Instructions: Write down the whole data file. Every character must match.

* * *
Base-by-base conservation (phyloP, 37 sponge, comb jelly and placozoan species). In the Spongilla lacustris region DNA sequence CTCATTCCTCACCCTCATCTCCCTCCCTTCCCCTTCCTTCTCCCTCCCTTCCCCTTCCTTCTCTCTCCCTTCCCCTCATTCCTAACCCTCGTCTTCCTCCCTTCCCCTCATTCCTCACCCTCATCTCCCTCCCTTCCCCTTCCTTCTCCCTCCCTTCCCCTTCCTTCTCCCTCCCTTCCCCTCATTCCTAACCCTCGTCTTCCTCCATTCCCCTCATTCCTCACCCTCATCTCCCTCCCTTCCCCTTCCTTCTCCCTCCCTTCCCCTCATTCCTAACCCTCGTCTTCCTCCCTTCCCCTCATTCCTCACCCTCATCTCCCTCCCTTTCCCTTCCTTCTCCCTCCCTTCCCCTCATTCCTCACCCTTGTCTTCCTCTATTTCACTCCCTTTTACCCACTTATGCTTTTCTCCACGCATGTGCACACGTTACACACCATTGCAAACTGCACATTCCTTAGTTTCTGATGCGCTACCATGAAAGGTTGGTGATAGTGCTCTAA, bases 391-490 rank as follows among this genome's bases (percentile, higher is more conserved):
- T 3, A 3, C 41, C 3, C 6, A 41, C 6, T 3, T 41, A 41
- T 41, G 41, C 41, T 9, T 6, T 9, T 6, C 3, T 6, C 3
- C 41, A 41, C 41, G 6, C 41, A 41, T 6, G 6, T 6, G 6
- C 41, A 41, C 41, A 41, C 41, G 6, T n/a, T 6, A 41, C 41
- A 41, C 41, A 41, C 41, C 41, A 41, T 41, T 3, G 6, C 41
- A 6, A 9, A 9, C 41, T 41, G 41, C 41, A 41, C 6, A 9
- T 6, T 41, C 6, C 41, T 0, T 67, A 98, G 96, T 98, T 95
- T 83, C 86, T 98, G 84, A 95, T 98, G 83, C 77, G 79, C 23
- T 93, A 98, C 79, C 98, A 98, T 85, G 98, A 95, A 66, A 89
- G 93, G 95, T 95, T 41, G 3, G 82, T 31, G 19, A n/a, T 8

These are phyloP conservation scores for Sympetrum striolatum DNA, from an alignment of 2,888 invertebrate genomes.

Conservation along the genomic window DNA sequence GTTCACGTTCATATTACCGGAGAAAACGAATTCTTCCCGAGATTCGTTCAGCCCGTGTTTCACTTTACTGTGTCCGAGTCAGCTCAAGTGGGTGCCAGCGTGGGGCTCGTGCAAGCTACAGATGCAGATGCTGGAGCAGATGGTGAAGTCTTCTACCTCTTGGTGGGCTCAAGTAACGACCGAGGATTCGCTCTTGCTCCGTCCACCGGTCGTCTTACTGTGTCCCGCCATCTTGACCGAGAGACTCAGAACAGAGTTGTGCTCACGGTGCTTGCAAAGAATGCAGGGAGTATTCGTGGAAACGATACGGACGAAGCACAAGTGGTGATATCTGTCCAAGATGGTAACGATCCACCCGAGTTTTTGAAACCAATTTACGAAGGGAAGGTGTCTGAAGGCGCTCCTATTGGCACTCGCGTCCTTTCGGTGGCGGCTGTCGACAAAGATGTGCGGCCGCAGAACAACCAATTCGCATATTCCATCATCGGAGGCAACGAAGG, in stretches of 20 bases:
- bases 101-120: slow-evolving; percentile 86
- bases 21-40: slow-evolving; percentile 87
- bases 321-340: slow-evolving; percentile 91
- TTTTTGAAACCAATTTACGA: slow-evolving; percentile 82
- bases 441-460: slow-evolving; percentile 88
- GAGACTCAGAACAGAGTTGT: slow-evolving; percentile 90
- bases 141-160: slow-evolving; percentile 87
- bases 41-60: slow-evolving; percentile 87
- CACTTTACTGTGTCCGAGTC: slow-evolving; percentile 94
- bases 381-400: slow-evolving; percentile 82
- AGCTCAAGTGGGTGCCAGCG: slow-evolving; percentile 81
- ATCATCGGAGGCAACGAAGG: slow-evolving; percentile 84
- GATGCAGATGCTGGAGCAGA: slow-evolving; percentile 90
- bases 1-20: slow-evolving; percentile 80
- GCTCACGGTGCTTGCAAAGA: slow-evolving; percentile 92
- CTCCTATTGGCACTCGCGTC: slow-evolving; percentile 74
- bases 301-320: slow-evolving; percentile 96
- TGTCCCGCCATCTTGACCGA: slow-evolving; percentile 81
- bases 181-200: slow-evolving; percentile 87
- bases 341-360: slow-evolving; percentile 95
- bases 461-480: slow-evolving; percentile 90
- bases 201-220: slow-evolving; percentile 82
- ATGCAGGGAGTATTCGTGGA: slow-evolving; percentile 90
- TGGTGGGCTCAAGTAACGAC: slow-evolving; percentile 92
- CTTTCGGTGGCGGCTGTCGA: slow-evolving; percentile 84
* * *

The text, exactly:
Base-by-base conservation (phyloP, 37 sponge, comb jelly and placozoan species). In the Spongilla lacustris region DNA sequence CTCATTCCTCACCCTCATCTCCCTCCCTTCCCCTTCCTTCTCCCTCCCTTCCCCTTCCTTCTCTCTCCCTTCCCCTCATTCCTAACCCTCGTCTTCCTCCCTTCCCCTCATTCCTCACCCTCATCTCCCTCCCTTCCCCTTCCTTCTCCCTCCCTTCCCCTTCCTTCTCCCTCCCTTCCCCTCATTCCTAACCCTCGTCTTCCTCCATTCCCCTCATTCCTCACCCTCATCTCCCTCCCTTCCCCTTCCTTCTCCCTCCCTTCCCCTCATTCCTAACCCTCGTCTTCCTCCCTTCCCCTCATTCCTCACCCTCATCTCCCTCCCTTTCCCTTCCTTCTCCCTCCCTTCCCCTCATTCCTCACCCTTGTCTTCCTCTATTTCACTCCCTTTTACCCACTTATGCTTTTCTCCACGCATGTGCACACGTTACACACCATTGCAAACTGCACATTCCTTAGTTTCTGATGCGCTACCATGAAAGGTTGGTGATAGTGCTCTAA, bases 391-490 rank as follows among this genome's bases (percentile, higher is more conserved):
- T 3, A 3, C 41, C 3, C 6, A 41, C 6, T 3, T 41, A 41
- T 41, G 41, C 41, T 9, T 6, T 9, T 6, C 3, T 6, C 3
- C 41, A 41, C 41, G 6, C 41, A 41, T 6, G 6, T 6, G 6
- C 41, A 41, C 41, A 41, C 41, G 6, T n/a, T 6, A 41, C 41
- A 41, C 41, A 41, C 41, C 41, A 41, T 41, T 3, G 6, C 41
- A 6, A 9, A 9, C 41, T 41, G 41, C 41, A 41, C 6, A 9
- T 6, T 41, C 6, C 41, T 0, T 67, A 98, G 96, T 98, T 95
- T 83, C 86, T 98, G 84, A 95, T 98, G 83, C 77, G 79, C 23
- T 93, A 98, C 79, C 98, A 98, T 85, G 98, A 95, A 66, A 89
- G 93, G 95, T 95, T 41, G 3, G 82, T 31, G 19, A n/a, T 8

These are phyloP conservation scores for Sympetrum striolatum DNA, from an alignment of 2,888 invertebrate genomes.

Conservation along the genomic window DNA sequence GTTCACGTTCATATTACCGGAGAAAACGAATTCTTCCCGAGATTCGTTCAGCCCGTGTTTCACTTTACTGTGTCCGAGTCAGCTCAAGTGGGTGCCAGCGTGGGGCTCGTGCAAGCTACAGATGCAGATGCTGGAGCAGATGGTGAAGTCTTCTACCTCTTGGTGGGCTCAAGTAACGACCGAGGATTCGCTCTTGCTCCGTCCACCGGTCGTCTTACTGTGTCCCGCCATCTTGACCGAGAGACTCAGAACAGAGTTGTGCTCACGGTGCTTGCAAAGAATGCAGGGAGTATTCGTGGAAACGATACGGACGAAGCACAAGTGGTGATATCTGTCCAAGATGGTAACGATCCACCCGAGTTTTTGAAACCAATTTACGAAGGGAAGGTGTCTGAAGGCGCTCCTATTGGCACTCGCGTCCTTTCGGTGGCGGCTGTCGACAAAGATGTGCGGCCGCAGAACAACCAATTCGCATATTCCATCATCGGAGGCAACGAAGG, in stretches of 20 bases:
- bases 101-120: slow-evolving; percentile 86
- bases 21-40: slow-evolving; percentile 87
- bases 321-340: slow-evolving; percentile 91
- TTTTTGAAACCAATTTACGA: slow-evolving; percentile 82
- bases 441-460: slow-evolving; percentile 88
- GAGACTCAGAACAGAGTTGT: slow-evolving; percentile 90
- bases 141-160: slow-evolving; percentile 87
- bases 41-60: slow-evolving; percentile 87
- CACTTTACTGTGTCCGAGTC: slow-evolving; percentile 94
- bases 381-400: slow-evolving; percentile 82
- AGCTCAAGTGGGTGCCAGCG: slow-evolving; percentile 81
- ATCATCGGAGGCAACGAAGG: slow-evolving; percentile 84
- GATGCAGATGCTGGAGCAGA: slow-evolving; percentile 90
- bases 1-20: slow-evolving; percentile 80
- GCTCACGGTGCTTGCAAAGA: slow-evolving; percentile 92
- CTCCTATTGGCACTCGCGTC: slow-evolving; percentile 74
- bases 301-320: slow-evolving; percentile 96
- TGTCCCGCCATCTTGACCGA: slow-evolving; percentile 81
- bases 181-200: slow-evolving; percentile 87
- bases 341-360: slow-evolving; percentile 95
- bases 461-480: slow-evolving; percentile 90
- bases 201-220: slow-evolving; percentile 82
- ATGCAGGGAGTATTCGTGGA: slow-evolving; percentile 90
- TGGTGGGCTCAAGTAACGAC: slow-evolving; percentile 92
- CTTTCGGTGGCGGCTGTCGA: slow-evolving; percentile 84